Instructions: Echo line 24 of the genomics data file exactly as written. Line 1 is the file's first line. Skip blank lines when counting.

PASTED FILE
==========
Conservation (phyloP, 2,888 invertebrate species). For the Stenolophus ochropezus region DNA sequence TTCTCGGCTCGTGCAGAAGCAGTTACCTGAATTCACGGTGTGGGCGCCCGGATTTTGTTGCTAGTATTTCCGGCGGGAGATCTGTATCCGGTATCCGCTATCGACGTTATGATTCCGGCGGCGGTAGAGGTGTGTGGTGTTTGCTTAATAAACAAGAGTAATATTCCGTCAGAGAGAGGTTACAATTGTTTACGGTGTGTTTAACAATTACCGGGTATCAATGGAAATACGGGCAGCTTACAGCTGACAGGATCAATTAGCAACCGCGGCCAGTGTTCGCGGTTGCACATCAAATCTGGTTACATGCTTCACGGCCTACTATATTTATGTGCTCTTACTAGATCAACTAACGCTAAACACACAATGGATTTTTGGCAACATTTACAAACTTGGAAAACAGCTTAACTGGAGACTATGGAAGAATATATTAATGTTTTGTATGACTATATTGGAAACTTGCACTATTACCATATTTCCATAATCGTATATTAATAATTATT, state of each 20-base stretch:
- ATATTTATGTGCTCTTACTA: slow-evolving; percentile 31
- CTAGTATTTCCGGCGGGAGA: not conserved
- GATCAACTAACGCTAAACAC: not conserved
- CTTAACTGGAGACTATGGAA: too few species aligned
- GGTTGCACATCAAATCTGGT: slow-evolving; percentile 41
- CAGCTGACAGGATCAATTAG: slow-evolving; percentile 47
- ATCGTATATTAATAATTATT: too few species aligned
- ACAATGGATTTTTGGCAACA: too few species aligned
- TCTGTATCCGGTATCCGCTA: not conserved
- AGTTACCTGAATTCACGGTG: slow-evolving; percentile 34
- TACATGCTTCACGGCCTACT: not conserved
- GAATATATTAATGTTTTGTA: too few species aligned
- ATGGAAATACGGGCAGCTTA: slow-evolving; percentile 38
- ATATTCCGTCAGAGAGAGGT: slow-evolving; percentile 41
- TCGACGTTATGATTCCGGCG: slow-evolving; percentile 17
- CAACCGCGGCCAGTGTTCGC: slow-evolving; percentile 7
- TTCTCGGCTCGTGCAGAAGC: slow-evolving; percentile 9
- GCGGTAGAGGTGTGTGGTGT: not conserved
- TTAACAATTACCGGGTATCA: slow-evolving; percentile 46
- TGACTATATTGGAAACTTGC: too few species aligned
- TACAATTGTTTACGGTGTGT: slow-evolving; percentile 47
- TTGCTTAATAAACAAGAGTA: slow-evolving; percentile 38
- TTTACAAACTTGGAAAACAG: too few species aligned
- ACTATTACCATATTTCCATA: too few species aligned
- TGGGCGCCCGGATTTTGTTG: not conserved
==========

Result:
- TTTACAAACTTGGAAAACAG: too few species aligned